A federal judge has ordered the city and county of Los Angeles to offer shelters for people on Skid Row by October 18. That deadline is sooner — within 90 days — for women and children.
In a 110-page ruling, U.S. District Court Judge David Carter criticized LA for focusing on permanent housing solutions “while people died on the streets.” He wants the city and county to focus instead on more immediate and temporary solutions.
Carter also directed the city of LA to put $1 billion in escrow to fund his order. It’s roughly the same amount of money Mayor Eric Garcetti pledged to spend this year on addressing homelessness in his budget proposal.
LA County is appealing the judge’s ruling, and the city is exploring its legal options.
Figuring out what comes next is the task now for people who work on Skid Row, activists, and unhoused residents themselves.
Carter’s ruling comes at the heels of his visits to multiple encampments around the city, according to LA Times reporter Benjamin Oreskes. He says both the city and county are scratching their heads and are unsure how to make this court order a reality.
“The county so quickly deciding to appeal this is a real insight into where their head is at — that this is sort of unsatisfiable. … Their plan that they have put forward is where they want the most of their resources and time to be spent, not on what Judge Carter says.”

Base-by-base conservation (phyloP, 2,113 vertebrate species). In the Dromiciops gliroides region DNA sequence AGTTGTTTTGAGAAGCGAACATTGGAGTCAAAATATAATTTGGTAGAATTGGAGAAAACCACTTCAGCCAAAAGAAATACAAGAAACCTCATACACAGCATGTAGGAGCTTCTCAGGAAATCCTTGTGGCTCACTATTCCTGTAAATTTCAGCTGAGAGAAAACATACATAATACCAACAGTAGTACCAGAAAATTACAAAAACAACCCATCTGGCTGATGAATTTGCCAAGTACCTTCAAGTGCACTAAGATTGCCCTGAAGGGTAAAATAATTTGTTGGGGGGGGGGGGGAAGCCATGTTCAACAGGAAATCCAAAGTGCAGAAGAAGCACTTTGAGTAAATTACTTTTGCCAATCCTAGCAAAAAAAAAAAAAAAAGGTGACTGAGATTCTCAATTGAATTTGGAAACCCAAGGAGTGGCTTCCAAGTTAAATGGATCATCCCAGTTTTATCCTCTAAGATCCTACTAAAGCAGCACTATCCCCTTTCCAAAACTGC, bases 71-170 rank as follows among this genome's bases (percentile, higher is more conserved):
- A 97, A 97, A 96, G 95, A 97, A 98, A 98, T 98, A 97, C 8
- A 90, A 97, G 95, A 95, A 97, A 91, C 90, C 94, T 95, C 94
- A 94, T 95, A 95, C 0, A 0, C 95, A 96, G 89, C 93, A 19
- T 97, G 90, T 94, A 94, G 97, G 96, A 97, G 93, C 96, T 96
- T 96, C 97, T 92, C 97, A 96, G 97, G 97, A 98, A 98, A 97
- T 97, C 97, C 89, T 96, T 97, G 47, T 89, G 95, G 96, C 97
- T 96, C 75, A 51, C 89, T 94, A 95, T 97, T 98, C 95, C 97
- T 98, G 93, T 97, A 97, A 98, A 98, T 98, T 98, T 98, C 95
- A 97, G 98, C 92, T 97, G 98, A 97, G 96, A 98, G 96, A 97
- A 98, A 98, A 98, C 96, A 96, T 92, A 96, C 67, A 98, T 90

According to Skid Row community activist Jeff Page, the court ruling has helped bring awareness to the racial makeup of the unhoused residents in the region. He references a section in the court ruling that argues how homelessness disproportionately impacts Black Angelenos.
“It's absolutely jaw-dropping and eye-opening … there really is a correlation between whether it's redlining and gerrymandering and all these things that have plagued Black folks for generations. And then what we know now is that Skid Row is a majority African American, Black community, and it's been as such since the 1980s.”
After years of waiting for long-term supportive housing, Page says residents living on the streets are skeptical about the new order. He adds that if temporary housing is offered, residents aren’t going to take it. That’s partly due to the years it’s taken to build supportive housing for Angelenos.
“Even though it's called short-term housing, look at how many years it's taking for that to develop. Measure HHH — that was November 2016. We still haven't seen a significant amount of units come online. Where's this bridge housing? There were supposed to be shelters in every council district. How many years ago was that?”
Page references Project Roomkey, which was supposed to provide shelters for 90 days.
“Homelessness is much larger than a 90-day issue. You can't bring a knife to a gunfight, so why bring 90-days solutions to a long-term problem? It’s bad math.”